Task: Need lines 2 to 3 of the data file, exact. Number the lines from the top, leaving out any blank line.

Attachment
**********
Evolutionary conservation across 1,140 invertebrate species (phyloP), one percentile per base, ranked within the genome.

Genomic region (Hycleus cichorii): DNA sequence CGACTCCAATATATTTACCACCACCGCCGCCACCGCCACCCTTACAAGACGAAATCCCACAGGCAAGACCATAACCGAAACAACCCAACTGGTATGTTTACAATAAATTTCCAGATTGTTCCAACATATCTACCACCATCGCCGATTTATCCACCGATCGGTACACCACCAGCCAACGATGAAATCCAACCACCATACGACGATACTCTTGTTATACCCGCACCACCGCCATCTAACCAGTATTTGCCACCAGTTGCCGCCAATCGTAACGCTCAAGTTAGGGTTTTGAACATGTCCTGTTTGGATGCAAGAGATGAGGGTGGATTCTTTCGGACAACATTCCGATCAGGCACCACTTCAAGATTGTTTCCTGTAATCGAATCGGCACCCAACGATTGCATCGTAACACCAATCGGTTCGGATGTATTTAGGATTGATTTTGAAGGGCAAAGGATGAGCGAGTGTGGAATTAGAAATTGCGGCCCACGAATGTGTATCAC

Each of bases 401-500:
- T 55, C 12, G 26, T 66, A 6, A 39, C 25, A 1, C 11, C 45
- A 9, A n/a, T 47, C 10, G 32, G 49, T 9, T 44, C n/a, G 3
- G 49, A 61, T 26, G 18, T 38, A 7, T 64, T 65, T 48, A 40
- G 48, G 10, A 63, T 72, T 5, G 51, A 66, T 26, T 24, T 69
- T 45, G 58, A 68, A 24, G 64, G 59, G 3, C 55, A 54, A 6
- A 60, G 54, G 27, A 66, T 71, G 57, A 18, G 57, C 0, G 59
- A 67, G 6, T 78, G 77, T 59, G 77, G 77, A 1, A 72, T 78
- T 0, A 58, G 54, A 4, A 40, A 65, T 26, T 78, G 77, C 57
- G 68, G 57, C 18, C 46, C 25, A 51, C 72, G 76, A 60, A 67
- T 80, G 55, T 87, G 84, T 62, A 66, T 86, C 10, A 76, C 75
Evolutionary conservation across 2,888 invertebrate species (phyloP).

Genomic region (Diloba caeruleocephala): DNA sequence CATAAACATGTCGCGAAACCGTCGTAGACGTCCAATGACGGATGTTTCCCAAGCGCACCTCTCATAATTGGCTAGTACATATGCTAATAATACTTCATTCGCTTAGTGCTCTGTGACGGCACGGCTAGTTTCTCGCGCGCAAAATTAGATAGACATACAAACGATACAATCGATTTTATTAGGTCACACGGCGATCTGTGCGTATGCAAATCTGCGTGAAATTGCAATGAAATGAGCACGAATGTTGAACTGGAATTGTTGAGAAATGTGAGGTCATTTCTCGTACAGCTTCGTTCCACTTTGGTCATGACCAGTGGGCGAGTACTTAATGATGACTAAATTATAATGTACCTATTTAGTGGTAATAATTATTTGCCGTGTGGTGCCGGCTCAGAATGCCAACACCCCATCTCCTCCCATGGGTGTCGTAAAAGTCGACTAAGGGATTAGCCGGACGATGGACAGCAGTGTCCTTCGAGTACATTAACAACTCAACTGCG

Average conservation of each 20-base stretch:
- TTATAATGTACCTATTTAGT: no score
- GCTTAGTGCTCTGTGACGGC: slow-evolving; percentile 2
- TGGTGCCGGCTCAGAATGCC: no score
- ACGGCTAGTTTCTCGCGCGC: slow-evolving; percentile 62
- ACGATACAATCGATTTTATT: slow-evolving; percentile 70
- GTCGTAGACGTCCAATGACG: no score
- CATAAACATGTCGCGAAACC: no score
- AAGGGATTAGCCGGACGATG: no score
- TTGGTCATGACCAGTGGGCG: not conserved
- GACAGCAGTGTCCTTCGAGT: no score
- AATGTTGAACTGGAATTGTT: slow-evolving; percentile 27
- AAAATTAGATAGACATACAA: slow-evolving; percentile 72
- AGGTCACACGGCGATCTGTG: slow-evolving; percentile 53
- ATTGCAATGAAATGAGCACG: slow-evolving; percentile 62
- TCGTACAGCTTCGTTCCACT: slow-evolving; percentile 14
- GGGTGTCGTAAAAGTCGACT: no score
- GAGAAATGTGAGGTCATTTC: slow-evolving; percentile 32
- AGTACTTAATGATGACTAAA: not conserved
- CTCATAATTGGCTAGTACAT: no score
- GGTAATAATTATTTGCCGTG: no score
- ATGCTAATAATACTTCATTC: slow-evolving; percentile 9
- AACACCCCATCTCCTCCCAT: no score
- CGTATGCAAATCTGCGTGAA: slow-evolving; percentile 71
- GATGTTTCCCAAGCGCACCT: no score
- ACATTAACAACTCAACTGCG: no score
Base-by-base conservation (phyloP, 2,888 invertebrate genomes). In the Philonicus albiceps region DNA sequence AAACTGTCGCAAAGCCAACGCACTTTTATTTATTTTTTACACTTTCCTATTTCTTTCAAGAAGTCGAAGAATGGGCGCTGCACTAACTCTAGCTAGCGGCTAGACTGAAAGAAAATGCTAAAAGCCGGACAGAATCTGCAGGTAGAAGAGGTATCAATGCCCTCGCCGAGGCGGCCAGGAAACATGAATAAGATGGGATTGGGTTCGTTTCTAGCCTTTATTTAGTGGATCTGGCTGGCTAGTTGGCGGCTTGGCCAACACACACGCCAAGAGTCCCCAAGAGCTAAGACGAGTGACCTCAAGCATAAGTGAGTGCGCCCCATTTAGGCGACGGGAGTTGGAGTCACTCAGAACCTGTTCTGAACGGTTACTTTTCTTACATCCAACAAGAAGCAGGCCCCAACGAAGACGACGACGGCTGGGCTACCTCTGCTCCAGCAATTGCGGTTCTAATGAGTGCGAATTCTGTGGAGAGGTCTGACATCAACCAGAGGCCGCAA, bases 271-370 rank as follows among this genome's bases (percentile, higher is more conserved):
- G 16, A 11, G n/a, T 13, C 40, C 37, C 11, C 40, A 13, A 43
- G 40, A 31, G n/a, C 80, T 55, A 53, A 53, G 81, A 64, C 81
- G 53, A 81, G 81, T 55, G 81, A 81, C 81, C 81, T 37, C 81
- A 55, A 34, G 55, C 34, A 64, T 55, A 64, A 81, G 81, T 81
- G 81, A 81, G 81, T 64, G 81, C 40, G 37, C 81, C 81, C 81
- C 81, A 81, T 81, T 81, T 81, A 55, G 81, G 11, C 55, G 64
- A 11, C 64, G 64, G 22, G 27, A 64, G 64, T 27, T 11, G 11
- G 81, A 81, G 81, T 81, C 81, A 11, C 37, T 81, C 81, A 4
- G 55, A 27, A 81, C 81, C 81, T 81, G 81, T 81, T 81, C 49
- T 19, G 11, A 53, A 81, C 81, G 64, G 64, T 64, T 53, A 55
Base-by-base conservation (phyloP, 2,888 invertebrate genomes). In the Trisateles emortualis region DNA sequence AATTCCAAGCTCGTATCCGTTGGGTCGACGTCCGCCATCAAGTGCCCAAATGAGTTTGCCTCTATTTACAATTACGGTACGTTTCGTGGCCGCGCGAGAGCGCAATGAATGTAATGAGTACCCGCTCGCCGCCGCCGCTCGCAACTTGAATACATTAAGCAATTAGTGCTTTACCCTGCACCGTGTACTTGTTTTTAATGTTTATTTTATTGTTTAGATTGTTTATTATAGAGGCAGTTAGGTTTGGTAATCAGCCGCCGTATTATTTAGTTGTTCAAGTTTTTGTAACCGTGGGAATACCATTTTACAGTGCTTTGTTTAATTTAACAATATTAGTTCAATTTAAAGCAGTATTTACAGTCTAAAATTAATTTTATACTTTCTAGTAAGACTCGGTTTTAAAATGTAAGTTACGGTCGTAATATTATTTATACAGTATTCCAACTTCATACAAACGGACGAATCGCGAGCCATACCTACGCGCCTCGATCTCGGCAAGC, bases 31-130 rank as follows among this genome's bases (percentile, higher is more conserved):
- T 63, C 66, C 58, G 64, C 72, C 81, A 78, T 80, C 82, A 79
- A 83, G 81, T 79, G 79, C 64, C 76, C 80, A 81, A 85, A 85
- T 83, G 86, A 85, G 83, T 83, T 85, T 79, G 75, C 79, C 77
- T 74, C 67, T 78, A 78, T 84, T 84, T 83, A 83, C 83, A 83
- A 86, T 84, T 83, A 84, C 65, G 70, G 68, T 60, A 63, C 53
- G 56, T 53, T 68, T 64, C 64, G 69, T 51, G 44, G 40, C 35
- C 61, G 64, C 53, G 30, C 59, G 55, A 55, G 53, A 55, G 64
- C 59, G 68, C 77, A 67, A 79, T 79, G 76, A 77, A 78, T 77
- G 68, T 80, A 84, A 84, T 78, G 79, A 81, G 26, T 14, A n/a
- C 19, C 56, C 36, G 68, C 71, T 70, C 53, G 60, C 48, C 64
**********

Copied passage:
Genomic region (Hycleus cichorii): DNA sequence CGACTCCAATATATTTACCACCACCGCCGCCACCGCCACCCTTACAAGACGAAATCCCACAGGCAAGACCATAACCGAAACAACCCAACTGGTATGTTTACAATAAATTTCCAGATTGTTCCAACATATCTACCACCATCGCCGATTTATCCACCGATCGGTACACCACCAGCCAACGATGAAATCCAACCACCATACGACGATACTCTTGTTATACCCGCACCACCGCCATCTAACCAGTATTTGCCACCAGTTGCCGCCAATCGTAACGCTCAAGTTAGGGTTTTGAACATGTCCTGTTTGGATGCAAGAGATGAGGGTGGATTCTTTCGGACAACATTCCGATCAGGCACCACTTCAAGATTGTTTCCTGTAATCGAATCGGCACCCAACGATTGCATCGTAACACCAATCGGTTCGGATGTATTTAGGATTGATTTTGAAGGGCAAAGGATGAGCGAGTGTGGAATTAGAAATTGCGGCCCACGAATGTGTATCAC

Each of bases 401-500: